When the ground violently shook and the light fixtures nearly fell from the ceiling, Yoshi Takeda immediately knew another earthquake was rattling Japan. What he didn’t know right away was the extensive damage that would be caused by an ensuing tsunami and nuclear disaster.
“In Japan, we have an earthquake once a month,” Takeda said. “But from the start it was a little bit different.”
From his medical clinic in Tokyo, the Japanese doctor – who was a researcher for 17 years at the Medical College of Georgia – didn’t even feel the worst of the shaking. He walked home that night because the Tokyo train system stalled, and reached his wife, Chika Takeda, who lives in Martinez, by cellphone. After more than three hours walking home, he went to bed still unaware of the widespread devastation.
Takeda is one of several local people with ties to the disaster one year ago Sunday that wiped out Japanese towns and claimed thousands of lives. In the year since the 9.0 magnitude earthquake that triggered a deadly tsunami, Japan has just begun cleaning up the aftermath of the broken nuclear reactor at the Fukushima Dai-ichi nuclear power plant.
Dr. Dan McCabe, a researcher at Savannah River National Laboratory, has been a small yet vital part of helping the Japanese government begin cleanup of radiation released into the environment near Fukushima. McCabe and three others from SRNL contributed their expertise of nuclear remediation and waste treatment to a team from the U.S. Department of Energy that responded to the aftermath.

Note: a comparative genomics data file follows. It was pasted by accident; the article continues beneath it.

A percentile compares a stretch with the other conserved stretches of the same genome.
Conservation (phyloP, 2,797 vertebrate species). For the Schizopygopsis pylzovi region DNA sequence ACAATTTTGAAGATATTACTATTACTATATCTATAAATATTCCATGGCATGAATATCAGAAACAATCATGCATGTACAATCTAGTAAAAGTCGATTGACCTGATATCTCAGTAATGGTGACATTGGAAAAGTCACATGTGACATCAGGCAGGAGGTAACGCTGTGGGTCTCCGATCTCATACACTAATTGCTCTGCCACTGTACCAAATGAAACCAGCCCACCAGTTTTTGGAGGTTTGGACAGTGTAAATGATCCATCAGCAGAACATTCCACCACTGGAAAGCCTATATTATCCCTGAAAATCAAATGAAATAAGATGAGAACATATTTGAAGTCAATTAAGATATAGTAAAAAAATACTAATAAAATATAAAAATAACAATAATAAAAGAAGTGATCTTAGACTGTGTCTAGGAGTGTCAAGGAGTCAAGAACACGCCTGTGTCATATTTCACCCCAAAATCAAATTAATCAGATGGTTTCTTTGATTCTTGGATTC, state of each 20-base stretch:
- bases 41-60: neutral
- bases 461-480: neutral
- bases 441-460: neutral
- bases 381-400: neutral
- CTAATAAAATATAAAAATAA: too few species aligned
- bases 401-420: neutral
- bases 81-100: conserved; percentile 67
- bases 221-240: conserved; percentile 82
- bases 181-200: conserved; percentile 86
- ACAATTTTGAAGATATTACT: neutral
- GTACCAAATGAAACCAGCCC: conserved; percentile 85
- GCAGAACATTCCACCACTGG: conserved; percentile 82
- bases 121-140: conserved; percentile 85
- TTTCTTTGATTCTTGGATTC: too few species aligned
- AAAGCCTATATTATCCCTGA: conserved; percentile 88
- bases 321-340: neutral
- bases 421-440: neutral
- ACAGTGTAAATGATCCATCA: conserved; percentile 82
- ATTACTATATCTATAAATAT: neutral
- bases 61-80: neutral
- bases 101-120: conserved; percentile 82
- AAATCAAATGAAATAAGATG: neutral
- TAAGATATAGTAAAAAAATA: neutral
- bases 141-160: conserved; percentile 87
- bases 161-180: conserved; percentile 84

“The Japanese estimate this will take decades to do,” McCabe said. “There is a sense of urgency, but they realize it is an enormous task that has not been done before.”
The release of radioactive materials from the plant forced evacuations of surrounding areas soon after. On March 28, Takeda traveled to Nihonmatsu, Fukushima, to provide emergency medical relief for nursing home evacuees from a city near the nuclear plant.
For 48 hours, Takeda was the only doctor for about 125 elderly people. In the absence of a fully operating hospital and the patients’ regular medications, he helped administer the best care possible.
Takeda remembers eating in a restaurant that wasn’t reduced to rubble like many buildings, but could only serve rice and noodles. Shipments of meat and vegetables were made difficult by broken roads and inoperable train systems.
Sue Ishii, a native of Japan who lives in Augusta, fears for relatives who live on a farm near Fukushima. Possible land contamination has crippled their livelihood as farmers, she said.
“The government says stay inside the house,” Ishii said. “But if you can’t go outside to farm, how do you make a living?”
For Ishii, it’s difficult living halfway around the globe from her relatives and home country during a time of disaster. She begs her relatives to come live in Augusta, but they refuse.
“This will be hurting for a long time. It’s not so quickly that they can recover,” she said.
East Japan still struggles to return to normalcy, Takeda said. Many live in temporary government housing and are unemployed. For those distanced from the devastation, the memory faded until newspapers and television programs started recounting the earthquake in recent weeks.
“For three or four months, the memory was still fresh,” Takeda said. “But if they’re not in east Japan, they are forgetting.”